With the permission of the
gentleman who has leased the property obtained a slow methodical step by
step work toward restoration will begin. My immediate family, my husband,
son, son-in-law, daughter, in a labor of love will be paying for the
preliminary work: brochure, mowing, cleaning, painting, weed control
There will be a sign placed at the corner in Grainola which sets on the
highway. It is five miles away. Hopefully this will catch the attention of
anyone passing. I have no doubts as to having people there. That part of
the place's history is written into the vibrations of it. Small signs
pointing the way. A sign at the entrance, "No insurance yet. Enter at
your own risk."
First things first. Spraying of the weeds with a herbicide to kill the
roots before any mowing is done. First step of mowing will be paths to the
old well, the cement pad for the old garage, and, of course, to the rock
porch at the front of the house.
The windows and doors must be boarded up. The wood at the back of the
front porch, on the front of the house must be painted. Plain white is
what the house originally was with no contrasting color on the trim.
Art work carried there for exhibit from two to four Sunday afternoon will
be hung on the back of the old stone porch. Parts of the floor of the
porch have been vandalized and some sort of solution to make it a smooth
surface will need to be considered. There is a gentleman who installs
cedar floors for outdoor porches and he suggested this be done.
After these basic things are accomplished meetings will begin to be held
with the local people, probably on Sunday afternoon in order to talk about
fund raising projects. The roof over the front porch needs to be
replaced, in fact, the total roof, but the front porch first.
A person who does hazardous cleaning will have to be hired for the
interior before anyone can be allowed inside the house.
Brochure Old Jones Place
The Artist, Donna Jones Flood is the granddaughter, niece and daughter of
the men who originally built The Old Jones Place.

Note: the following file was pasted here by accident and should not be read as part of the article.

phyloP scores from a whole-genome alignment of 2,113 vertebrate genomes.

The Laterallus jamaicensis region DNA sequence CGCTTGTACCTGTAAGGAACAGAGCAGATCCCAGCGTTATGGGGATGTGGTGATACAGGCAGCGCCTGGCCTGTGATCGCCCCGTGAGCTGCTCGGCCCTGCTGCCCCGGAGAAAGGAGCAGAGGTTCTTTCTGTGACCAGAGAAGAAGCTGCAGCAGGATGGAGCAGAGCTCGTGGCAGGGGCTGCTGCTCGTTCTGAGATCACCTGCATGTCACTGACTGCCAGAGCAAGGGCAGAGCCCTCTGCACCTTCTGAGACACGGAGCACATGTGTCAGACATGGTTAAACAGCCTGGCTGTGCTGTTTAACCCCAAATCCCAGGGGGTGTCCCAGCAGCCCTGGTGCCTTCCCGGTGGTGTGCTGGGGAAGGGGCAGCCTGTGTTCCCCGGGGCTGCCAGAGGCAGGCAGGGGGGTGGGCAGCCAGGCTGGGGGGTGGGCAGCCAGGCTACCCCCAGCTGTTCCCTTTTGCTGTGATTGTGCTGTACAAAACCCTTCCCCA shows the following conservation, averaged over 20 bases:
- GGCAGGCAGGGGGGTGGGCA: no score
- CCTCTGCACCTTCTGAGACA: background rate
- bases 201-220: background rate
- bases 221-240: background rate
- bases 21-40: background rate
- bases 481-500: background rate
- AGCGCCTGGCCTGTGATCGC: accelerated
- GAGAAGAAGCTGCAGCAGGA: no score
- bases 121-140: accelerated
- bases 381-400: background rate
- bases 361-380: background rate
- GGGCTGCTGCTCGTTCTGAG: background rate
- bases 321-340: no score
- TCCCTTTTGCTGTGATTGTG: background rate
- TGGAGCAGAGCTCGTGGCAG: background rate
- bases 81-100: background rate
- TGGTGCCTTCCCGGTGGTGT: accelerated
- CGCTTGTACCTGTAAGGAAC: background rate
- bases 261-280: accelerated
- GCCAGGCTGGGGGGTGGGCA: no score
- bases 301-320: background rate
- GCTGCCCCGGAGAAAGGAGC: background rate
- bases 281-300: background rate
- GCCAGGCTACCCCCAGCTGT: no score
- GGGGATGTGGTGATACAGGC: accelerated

These Jones's were descendants of the Jones's out of Jonesboro, Georgia.
Yes, that “Gone With the Wind” location.
This estate was built in 1920. Originally there were two tenant caretaker
homes, three car garage, a large airy chicken house with lift up windows
to cool the birds in the summer, a large dairy barn, a big corrugated
metal hay barn where the tack was stored also, a well house, and a small
The stone wall at the back is one hundred feet long and over six feet
tall. The artist's father, Lee Otis Jones, picked up the stone off the
80 acre pasture created a meadow which has been used for hay production
for many years. He used a wheelbarrow and pry bar to pick up the stone in
order to build the wall. He also did the heavy work on this rock porch.
The old stone chimneys he did also. On an adjoining leased land he built
a house for the “fairies” as Bellzona, his Mother requested. The
watershed down from that he also built. It is no longer functioning.
The place stayed fully furnished and was used as a guest house for many
years. The Old Strike Ax Ranch on the next section is where the artist's
father and his family lived.
Seed money from the Artist's sales will be used to initiate a restoration
of this historic Jones Place hopefully for the use as a Genealogical
Library and as a place to exhibit the saved Antique photographs of the
family dating back to 1700's.